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"Kombacy Elyena rose Description
Photo courtesy of billy teabag
HMF Ratings:
6 favorite votes.  
Discovered by Margaret Furness (Australia, before 2003).
Found Rose, Hybrid Tea, Tea.  
Dark red, silver(y) reverse,.  Amaranth, white base to petals. S-bend pedicel.  None to mild, sweet, unpleasant fragrance.  Medium, very double, borne mostly solitary bloom form.  
Height of up to 6' (up to 185 cm).  
Disease susceptibility: susceptible to Mildew.  
"Kombacy Elyena". Unidentified tea rose found by Margaret Furness in family garden started c1900 near Mildura on the Murray River, Australia. "Kombacy" is the name of the house where the parent plant grows; Margaret’s current plant is about 1.8m high.
"Robert's Red Tea" found in the Melbourne General Cemetery and
"Stephanie’s Red " from Rookwood Necropolis was found by Stephanie Murphy and later renamed to the grave name of "Mary Ann Murray". Jane Zammit mentioned there were many plants of this rose at Rookwood. Can ball and be disappointing.
”Joanna” Queensland grown by Leonie Kearney from an elderly Frenchman as Souv. de Therese Levet. Leonie’s plant is about 1.2m high and wide

Colour amaranth with pale reverse. Buds often on s-shaped stems. Bloom form: very double, with cupped guard petals. Usually borne singly. Some prickles. Does not set hips. Susceptible to mildew. Scent; depends on observer; sometimes light Tea scent, not particularly pleasant. Observer who had lost her sense of smell says this is the only rose she can smell, and it is sweet.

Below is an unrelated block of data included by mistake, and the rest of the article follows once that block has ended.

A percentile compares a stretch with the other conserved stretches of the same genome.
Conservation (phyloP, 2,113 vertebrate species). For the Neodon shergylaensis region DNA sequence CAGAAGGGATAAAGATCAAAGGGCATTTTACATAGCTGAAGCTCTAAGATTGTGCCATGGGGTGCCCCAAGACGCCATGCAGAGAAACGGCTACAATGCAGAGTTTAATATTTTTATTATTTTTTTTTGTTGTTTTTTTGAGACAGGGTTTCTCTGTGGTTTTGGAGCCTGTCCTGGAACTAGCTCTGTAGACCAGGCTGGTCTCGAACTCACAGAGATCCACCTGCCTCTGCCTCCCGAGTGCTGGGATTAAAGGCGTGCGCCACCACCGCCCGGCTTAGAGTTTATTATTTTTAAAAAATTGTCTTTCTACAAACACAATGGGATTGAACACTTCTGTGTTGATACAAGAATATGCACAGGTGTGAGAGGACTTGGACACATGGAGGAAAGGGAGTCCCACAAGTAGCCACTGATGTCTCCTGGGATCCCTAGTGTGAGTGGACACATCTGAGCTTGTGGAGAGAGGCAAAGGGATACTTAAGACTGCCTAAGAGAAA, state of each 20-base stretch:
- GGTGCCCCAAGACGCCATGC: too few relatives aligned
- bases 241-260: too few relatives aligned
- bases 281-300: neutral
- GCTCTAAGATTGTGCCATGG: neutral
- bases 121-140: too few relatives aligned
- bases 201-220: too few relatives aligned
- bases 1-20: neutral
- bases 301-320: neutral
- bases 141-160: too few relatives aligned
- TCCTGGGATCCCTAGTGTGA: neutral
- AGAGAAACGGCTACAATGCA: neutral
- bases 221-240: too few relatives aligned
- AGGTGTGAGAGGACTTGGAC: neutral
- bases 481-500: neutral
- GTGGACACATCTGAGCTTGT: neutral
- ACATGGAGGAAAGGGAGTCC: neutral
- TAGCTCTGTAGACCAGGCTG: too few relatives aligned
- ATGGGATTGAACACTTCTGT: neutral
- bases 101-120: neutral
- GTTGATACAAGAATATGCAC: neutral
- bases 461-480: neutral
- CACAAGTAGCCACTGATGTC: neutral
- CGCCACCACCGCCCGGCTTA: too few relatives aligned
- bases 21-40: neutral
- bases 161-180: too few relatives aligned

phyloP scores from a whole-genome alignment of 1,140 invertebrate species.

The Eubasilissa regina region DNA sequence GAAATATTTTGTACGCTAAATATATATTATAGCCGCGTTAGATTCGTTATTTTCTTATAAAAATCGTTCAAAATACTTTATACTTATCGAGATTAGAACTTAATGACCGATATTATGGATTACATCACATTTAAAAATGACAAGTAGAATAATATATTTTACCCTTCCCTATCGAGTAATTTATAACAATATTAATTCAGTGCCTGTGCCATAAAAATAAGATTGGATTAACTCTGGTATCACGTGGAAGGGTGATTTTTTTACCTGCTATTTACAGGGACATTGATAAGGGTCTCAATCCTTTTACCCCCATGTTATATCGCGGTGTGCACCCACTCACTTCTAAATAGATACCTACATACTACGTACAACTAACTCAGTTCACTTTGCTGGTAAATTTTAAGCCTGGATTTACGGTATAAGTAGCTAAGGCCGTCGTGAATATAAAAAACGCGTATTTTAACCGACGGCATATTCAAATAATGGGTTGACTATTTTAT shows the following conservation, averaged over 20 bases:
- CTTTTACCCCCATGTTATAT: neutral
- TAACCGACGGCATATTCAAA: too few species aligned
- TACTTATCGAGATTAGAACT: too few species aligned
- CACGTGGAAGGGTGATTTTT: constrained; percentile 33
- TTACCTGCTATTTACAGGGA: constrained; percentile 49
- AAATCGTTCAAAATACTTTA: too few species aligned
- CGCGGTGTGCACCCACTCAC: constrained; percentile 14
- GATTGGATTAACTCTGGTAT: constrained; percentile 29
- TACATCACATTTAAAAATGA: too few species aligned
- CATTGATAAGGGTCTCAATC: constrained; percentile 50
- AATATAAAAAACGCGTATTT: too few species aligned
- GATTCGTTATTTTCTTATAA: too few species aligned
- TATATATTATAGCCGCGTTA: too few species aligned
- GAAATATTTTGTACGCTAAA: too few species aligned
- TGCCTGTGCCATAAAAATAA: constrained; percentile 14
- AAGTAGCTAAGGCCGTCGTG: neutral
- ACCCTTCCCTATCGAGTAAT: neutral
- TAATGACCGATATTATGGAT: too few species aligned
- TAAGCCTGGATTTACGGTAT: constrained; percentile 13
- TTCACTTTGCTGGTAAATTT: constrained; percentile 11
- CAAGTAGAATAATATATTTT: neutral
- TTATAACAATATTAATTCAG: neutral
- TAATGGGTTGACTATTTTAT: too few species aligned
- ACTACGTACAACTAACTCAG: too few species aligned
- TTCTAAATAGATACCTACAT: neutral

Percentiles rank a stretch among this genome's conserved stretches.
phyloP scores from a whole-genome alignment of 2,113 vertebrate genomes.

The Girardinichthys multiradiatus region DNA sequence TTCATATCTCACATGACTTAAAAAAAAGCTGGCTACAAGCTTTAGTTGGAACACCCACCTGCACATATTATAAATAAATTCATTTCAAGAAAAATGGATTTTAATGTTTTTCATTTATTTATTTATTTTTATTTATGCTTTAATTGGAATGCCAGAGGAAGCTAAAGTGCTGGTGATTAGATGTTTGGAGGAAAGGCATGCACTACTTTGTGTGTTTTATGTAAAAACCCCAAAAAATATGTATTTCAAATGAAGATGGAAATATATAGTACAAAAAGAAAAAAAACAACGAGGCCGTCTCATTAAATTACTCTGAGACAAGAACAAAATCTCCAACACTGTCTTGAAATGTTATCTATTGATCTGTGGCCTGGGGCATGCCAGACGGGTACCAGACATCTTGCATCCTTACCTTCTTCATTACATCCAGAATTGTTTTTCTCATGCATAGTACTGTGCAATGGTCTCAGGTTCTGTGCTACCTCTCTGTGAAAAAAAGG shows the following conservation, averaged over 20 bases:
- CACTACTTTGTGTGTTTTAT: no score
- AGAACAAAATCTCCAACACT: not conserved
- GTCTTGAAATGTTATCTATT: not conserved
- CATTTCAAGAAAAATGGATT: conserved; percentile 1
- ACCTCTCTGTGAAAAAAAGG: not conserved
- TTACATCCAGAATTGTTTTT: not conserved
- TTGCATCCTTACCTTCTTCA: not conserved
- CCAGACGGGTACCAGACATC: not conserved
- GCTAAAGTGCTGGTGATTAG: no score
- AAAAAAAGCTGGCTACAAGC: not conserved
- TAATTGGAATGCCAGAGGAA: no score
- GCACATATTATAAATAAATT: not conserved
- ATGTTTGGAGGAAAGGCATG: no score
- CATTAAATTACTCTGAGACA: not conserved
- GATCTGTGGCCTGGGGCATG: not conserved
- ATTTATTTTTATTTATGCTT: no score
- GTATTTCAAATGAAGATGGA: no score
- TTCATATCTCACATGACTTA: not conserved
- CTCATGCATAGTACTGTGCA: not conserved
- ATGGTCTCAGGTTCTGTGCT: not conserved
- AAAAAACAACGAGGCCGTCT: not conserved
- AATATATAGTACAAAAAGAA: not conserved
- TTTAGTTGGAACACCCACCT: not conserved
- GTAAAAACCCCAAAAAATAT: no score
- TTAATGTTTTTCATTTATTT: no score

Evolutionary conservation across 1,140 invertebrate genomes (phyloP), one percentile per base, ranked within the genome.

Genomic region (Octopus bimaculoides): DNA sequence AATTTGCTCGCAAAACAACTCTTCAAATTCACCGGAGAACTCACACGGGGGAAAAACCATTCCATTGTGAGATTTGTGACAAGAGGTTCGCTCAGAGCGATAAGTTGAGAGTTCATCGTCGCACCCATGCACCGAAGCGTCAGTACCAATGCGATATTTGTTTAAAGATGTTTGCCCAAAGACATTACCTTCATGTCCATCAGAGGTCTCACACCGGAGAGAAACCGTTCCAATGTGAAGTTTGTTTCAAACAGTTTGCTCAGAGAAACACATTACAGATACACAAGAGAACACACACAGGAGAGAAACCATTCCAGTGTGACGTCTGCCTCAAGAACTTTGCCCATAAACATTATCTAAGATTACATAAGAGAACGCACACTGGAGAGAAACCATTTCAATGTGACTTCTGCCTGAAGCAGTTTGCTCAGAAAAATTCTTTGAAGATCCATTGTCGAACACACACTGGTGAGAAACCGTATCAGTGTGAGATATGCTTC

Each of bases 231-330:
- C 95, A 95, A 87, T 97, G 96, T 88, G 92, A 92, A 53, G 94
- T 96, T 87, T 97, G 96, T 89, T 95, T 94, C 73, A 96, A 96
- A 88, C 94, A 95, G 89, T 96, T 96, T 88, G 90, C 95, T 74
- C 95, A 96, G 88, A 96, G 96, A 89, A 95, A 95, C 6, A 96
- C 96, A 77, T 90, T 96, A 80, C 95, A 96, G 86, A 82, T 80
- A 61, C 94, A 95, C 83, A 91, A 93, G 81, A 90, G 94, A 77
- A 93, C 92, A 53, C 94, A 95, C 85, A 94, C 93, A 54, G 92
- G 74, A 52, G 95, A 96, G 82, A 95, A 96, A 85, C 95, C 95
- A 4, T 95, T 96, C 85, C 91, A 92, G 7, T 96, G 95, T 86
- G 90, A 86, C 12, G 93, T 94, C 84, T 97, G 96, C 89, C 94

Similar to, but not the same as the rose in commerce in Australia as 'Princesse de Sagan' - ?'Professeur Ganiviat'

Other roses which might be considered are:
‘Francis Dubreuil’ 1894. - refer Members Comments Oct 15, 2019
‘Bonamour’ 1897, currant red, reflex of petal very brilliant, bushy habit.
’Garden Robinson', 1900

Possibly Not
'Friedrichsruh' 1908, but may be too low.
'Mlle Christine de Noué' - was said to be a large bloom with strong upright stems
'Mme. Philippe Kuntz' 1889 - possibly not as it had blush or salmon pink tones.
‘Souvenir de Thérèse Levet’ 1882 - has a yellow base to petals
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